As we all eagerly wait for treatments and a cure for the novel coronavirus, one bit of good news is that exposure to sunlight apparently slows the contagion.
Likewise, metaphorical “sunlight” continues to expose more of the ugly side of the world, including those who abuse women and children. Read on in our news roundup:
Maybe this time, she and the others will get justice. We sincerely hope that, unlike the suspicious death of Epstein in a New York jail, Maxwell will be protected so that justice may be served.
Also on Tuesday, a judge refused to approve a proposed $19 million settlement for victims of Harvey Weinstein:
“The idea that Harvey Weinstein can get a defense fund ahead of the claimants is obnoxious,” said Judge Hallerstein, who oversaw the 9/11 settlement case years ago. “The idea you can regulate the claims of people not in the settlement — I can’t subscribe to that….”
Estimated to have ended up being around $20,000 per victim when all the math was done, the agreement also would have totally absolved Weinstein, his brother and long-term business partner and their former board from any liability without having to personally pay a dime. In fact, the ‘one-sided and unfair’ settlement, as one critic called the long-festering negotiation, would have seen the Weinsteins haul in more than $15 million for their legal defense out of the deal — a reality that many including Hellerstein found “unconscionable.”
Unfortunately, there is a double standard with media coverage of statutory rape: Although much reporting has accurately reflected the terror Weinstein, Epstein, and Maxwell exacted on their victims, when the abuser is a woman and the abused a boy, the tone too often suddenly changes.
With the death of Mary Kay Letourneau last week came a devastating examination of the sympathetic media coverage her rape of a young male student garnered. Make no mistake: Statutory rape IS rape, and just as women and girls deserve better, boys deserve better, too.
Looking abroad, the University of St Andrews in Scotland has reported scores of claims from women who claimed they were sexually assaulted and/or raped on campus.
Every student during orientation, every college and university website, and every residential adviser and housemother and father needs to know that drugging a victim, sexual assault, forced drinking, and hazing of pledges before or during initiation will all be prosecuted to the fullest extent of the law. It can happen in a dorm, club, or fraternity house, especially when heavy drinking is involved.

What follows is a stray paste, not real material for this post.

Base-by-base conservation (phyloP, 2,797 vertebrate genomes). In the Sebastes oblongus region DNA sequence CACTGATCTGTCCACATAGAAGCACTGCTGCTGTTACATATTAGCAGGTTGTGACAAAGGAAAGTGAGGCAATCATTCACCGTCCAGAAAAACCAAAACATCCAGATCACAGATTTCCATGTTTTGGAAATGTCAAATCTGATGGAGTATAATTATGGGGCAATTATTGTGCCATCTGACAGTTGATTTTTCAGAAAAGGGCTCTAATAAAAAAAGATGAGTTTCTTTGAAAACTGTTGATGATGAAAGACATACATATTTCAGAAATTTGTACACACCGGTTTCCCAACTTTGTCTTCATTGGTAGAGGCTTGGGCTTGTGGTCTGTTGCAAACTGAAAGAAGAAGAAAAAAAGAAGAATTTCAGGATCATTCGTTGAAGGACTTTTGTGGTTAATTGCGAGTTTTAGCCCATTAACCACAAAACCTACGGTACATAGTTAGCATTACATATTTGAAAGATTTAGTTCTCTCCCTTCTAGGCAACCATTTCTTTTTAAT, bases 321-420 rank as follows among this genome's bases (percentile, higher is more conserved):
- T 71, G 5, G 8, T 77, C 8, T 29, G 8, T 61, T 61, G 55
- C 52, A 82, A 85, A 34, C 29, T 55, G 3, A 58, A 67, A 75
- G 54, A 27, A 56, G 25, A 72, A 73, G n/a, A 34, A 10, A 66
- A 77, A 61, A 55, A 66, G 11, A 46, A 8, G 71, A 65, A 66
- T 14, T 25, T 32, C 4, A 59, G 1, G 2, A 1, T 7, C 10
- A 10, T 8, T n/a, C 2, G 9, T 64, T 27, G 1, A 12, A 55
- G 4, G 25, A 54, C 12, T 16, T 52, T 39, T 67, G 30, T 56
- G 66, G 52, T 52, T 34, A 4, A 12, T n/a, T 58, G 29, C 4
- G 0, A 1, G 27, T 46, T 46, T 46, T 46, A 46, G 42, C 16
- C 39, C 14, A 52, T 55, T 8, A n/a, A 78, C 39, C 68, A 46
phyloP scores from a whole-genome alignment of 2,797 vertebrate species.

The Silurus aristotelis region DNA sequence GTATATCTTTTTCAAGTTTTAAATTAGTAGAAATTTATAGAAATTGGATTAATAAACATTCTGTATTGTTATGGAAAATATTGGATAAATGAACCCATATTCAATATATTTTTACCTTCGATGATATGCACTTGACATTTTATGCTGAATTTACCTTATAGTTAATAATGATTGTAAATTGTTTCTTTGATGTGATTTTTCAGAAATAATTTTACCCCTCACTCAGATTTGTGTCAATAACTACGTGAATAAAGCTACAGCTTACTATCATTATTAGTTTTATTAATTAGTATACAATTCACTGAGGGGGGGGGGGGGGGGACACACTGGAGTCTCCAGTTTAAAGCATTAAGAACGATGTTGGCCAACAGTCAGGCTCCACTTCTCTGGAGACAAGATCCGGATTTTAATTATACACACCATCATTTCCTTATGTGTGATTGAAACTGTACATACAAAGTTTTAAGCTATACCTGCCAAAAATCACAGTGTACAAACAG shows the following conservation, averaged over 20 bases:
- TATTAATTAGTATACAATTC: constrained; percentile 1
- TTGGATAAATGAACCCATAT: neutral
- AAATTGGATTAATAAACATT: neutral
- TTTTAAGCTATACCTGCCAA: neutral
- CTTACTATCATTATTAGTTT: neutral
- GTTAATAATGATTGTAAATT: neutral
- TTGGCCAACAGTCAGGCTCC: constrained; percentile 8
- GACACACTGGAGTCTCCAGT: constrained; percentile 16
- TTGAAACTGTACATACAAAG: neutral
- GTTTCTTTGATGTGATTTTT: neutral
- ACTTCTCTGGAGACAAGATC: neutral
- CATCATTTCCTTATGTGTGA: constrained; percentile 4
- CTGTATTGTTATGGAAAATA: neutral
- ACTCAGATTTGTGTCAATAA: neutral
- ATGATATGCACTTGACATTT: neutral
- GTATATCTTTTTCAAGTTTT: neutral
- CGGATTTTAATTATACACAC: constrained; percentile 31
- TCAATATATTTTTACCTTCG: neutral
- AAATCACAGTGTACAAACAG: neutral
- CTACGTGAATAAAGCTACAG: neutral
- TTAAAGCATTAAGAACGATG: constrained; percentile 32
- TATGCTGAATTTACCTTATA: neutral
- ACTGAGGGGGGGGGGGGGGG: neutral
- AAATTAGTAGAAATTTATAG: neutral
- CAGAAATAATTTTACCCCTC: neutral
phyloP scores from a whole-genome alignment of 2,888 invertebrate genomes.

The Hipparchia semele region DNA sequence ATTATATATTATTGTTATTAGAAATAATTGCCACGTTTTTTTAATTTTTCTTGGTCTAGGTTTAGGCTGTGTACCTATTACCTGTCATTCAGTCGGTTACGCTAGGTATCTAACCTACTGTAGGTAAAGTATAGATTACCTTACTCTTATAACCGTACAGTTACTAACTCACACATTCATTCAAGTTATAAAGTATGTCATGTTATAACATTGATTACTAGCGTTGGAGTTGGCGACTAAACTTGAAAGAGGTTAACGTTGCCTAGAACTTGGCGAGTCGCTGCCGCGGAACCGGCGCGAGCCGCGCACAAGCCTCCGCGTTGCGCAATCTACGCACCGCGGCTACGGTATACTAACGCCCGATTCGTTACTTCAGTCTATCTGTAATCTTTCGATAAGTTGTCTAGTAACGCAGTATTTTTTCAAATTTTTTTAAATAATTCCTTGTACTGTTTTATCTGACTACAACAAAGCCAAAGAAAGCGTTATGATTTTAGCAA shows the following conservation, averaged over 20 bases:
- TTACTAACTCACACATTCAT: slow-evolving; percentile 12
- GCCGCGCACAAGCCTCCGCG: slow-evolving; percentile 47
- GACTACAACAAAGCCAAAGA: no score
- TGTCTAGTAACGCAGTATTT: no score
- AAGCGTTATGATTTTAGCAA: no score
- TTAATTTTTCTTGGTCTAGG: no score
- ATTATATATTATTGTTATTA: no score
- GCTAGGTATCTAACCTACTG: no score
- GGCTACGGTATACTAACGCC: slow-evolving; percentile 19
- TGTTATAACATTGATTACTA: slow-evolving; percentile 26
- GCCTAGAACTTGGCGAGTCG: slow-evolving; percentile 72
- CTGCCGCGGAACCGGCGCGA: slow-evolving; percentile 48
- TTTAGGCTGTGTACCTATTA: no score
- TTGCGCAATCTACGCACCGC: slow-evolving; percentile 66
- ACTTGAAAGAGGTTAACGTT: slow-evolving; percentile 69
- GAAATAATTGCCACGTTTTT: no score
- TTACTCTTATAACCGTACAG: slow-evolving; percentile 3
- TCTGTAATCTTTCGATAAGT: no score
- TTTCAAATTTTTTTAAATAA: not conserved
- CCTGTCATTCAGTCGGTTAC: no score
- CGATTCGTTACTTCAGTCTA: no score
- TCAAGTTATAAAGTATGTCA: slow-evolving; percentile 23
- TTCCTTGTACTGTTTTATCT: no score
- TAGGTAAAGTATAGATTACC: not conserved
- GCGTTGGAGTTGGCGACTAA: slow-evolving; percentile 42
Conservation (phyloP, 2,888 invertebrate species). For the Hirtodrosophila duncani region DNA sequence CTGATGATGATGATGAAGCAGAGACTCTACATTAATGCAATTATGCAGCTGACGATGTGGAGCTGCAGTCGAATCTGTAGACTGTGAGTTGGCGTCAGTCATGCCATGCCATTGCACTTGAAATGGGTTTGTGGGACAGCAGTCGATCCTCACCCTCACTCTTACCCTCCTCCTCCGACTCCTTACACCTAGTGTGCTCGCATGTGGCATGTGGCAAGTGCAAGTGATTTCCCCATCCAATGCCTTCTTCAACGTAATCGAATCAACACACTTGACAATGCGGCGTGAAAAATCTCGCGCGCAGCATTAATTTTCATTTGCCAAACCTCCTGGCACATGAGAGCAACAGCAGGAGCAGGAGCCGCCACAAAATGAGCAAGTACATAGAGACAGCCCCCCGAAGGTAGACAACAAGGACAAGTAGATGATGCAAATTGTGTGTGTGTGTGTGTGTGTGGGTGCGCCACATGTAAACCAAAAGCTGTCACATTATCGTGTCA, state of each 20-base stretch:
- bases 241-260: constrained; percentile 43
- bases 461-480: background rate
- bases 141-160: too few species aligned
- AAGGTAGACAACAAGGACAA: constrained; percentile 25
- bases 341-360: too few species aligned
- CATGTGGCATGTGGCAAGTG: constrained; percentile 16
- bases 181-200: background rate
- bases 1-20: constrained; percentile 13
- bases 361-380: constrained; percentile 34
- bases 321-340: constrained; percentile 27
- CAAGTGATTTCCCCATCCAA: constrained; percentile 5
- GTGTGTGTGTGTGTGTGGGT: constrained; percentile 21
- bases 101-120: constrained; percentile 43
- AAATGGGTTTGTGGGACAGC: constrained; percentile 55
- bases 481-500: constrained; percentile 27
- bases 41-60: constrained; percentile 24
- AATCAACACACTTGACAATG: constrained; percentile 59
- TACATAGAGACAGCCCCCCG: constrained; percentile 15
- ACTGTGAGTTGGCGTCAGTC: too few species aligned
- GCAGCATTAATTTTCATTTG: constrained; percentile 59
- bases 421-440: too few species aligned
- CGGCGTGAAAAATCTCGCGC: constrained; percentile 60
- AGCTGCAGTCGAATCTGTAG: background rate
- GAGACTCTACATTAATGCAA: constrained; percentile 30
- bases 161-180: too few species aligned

I was almost gang raped after being voted (against my will) homecoming queen of my alma mater. I called on one brother to rescue me and change the dynamics when a supposed prank was obviously a device for much worse. Thankfully, it worked, but it was absolutely terrifying and deeply disappointing — especially as I thought they were my friends. Women are not trophies.
Finally, we shared the horrific news of the Chinese government’s campaign against Uighur women and other ethnic minorities, who are being threatened with internment in camps for refusing to abort pregnancies that exceed birth quotas. Women who had fewer than the legally permitted limit of two children reported being involuntarily fitted with intrauterine contraceptives, and some women said they were coerced into being sterilized.
For speaking out against this atrocity, Rep. Chris Smith is just one of four government officials who have sanctioned by China. Perhaps more than anyone else, Smith has been an outspoken advocate for victims of abuse, including trafficking, forced sterilization, and coerced abortion, both domestically and internationally. In addition, he has long been a leader in advocating microbusiness loans for women in developing nations.
The author of the Frederick Douglass Trafficking Victims Prevention and Protection Reauthorization Act has been vocal about the attacks on Christians in majority-Muslim countries, as well as those on the Uighurs, a chiefly Muslim ethnic group in China. He is consistent in his policies to protect the most vulnerable, while focusing on resources and support for those in need.
Help us continue our advocacy for the most vulnerable, at all stages of life. We hope this update was educational and informative. Stay well!
Because women deserve better,
Serrin M. Foster
Feminists for Life of America
Women Deserve Better
& The American Feminist